Google 3D Papercraft and you’ll get approx. 1,350,000 results – including recreations of people’s heads from photo images, tugboat models, iconic computer game characters, buildings… the list goes on. It seemed like a perfect choice for a workshop aimed at 13-18 year olds.

Of course, this meant that now I got to play with paper myself in order to create the examples that would go up around the library as advertising for the workshop. And what an experience that has been!

First I found out the hard way that you really need to be working with at least a large A4 pattern… cos A5 is toooooo small. Also, ordinary paper is just too flimsy, poor little guy can barely stand up.

Oh boy, was he a fiddly little beast to make...

For something so small, he sure took a lot of time and effort...

Working on Max also reminded me to have glue on hand at all times… he’s held together with sticky tape for the most part and it just doesn’t look as good.

My next efforts were on a slightly larger scale… Undead George and Werewolf Michael Jackson.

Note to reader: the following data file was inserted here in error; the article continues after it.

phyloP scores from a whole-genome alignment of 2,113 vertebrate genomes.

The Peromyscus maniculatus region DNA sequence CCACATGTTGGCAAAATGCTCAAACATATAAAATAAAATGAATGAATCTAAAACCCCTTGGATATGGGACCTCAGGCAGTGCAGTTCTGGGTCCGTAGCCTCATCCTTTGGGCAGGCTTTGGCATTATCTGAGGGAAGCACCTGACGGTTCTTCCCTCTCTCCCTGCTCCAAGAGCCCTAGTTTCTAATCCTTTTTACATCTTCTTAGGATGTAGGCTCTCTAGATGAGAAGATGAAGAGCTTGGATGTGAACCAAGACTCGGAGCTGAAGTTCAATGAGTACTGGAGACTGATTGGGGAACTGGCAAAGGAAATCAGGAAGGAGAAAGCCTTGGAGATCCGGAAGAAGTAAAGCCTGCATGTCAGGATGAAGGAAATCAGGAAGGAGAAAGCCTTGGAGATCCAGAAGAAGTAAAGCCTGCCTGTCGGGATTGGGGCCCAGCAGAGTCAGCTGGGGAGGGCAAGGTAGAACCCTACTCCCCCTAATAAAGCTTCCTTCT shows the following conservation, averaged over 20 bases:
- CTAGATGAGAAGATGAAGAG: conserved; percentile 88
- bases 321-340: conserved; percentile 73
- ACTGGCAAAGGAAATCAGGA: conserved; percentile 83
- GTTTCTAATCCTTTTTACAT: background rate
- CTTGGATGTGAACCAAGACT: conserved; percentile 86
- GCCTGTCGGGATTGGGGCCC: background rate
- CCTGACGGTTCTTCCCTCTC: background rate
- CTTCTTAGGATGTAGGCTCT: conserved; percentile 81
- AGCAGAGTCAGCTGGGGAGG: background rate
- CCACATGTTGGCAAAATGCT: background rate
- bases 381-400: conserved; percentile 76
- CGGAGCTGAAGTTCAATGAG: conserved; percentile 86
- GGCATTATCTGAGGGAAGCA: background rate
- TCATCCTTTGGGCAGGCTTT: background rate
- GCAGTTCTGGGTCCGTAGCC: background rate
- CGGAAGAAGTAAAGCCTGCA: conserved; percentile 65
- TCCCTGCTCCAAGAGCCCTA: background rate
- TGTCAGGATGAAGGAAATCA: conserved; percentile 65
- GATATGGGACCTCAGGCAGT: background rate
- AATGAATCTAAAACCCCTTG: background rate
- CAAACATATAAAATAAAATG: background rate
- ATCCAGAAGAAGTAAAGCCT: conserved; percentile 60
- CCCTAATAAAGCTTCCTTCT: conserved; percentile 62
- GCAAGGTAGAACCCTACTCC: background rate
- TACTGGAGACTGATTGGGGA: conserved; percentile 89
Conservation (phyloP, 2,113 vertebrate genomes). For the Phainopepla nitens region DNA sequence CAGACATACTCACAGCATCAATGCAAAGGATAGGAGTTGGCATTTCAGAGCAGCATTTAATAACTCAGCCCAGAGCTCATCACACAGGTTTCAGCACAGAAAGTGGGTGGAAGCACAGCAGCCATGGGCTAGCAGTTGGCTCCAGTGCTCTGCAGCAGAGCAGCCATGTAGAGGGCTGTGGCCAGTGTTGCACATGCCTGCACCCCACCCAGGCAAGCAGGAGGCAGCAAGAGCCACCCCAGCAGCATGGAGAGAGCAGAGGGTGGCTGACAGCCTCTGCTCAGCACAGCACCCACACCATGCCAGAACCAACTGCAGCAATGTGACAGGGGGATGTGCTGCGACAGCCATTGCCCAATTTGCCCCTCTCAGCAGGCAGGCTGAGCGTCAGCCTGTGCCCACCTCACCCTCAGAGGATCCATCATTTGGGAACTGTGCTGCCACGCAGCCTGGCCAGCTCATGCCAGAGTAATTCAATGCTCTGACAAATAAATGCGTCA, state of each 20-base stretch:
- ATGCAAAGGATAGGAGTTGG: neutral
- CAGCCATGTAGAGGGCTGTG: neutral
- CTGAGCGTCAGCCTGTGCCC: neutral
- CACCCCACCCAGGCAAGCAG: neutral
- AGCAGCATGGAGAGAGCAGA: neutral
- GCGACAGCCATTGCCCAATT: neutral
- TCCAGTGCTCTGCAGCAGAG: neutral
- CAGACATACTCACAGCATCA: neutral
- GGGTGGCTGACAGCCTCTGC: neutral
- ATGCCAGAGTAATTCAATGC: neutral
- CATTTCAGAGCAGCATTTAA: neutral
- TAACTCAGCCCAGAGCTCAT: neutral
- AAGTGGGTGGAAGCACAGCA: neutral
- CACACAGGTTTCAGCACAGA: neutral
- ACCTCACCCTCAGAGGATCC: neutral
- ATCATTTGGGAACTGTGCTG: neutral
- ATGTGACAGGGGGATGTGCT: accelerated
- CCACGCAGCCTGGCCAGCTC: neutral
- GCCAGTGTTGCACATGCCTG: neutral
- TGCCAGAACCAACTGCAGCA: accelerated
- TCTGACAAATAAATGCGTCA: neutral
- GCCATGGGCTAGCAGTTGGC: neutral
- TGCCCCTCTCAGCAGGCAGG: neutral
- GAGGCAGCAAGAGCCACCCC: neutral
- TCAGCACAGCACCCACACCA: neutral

It was around Halloween... so there was a theme to my choices this time.

More lessons on what not to do when playing with paper...

With Undead George I discovered that printing the pattern out in greys doesn’t look very good and colouring in with texta only mildly improves things.
However, he did teach me that the simpler patterns are definitely the easiest ones to work with. (Not really a big surprise, that one.) And that scoring the fold lines before you start trying to make the model does, in fact, make things much easier!

Werewolf Michael Jackson was a very good lesson in why you can’t use a glue stick to make these awesome toys/models – it just doesn’t work. The glue doesn’t hold things together and takes too long to dry… very frustrating when working with something as intricate as this pattern turned out to be. So sticky tape came to the rescue again… until craft glue stepped in and saved the day entirely.

Cute little bunny...

This little bunny proved a challenge.

And finally, I took all the lessons that I learned from the previous three toys/models and had a go at “Nodder” …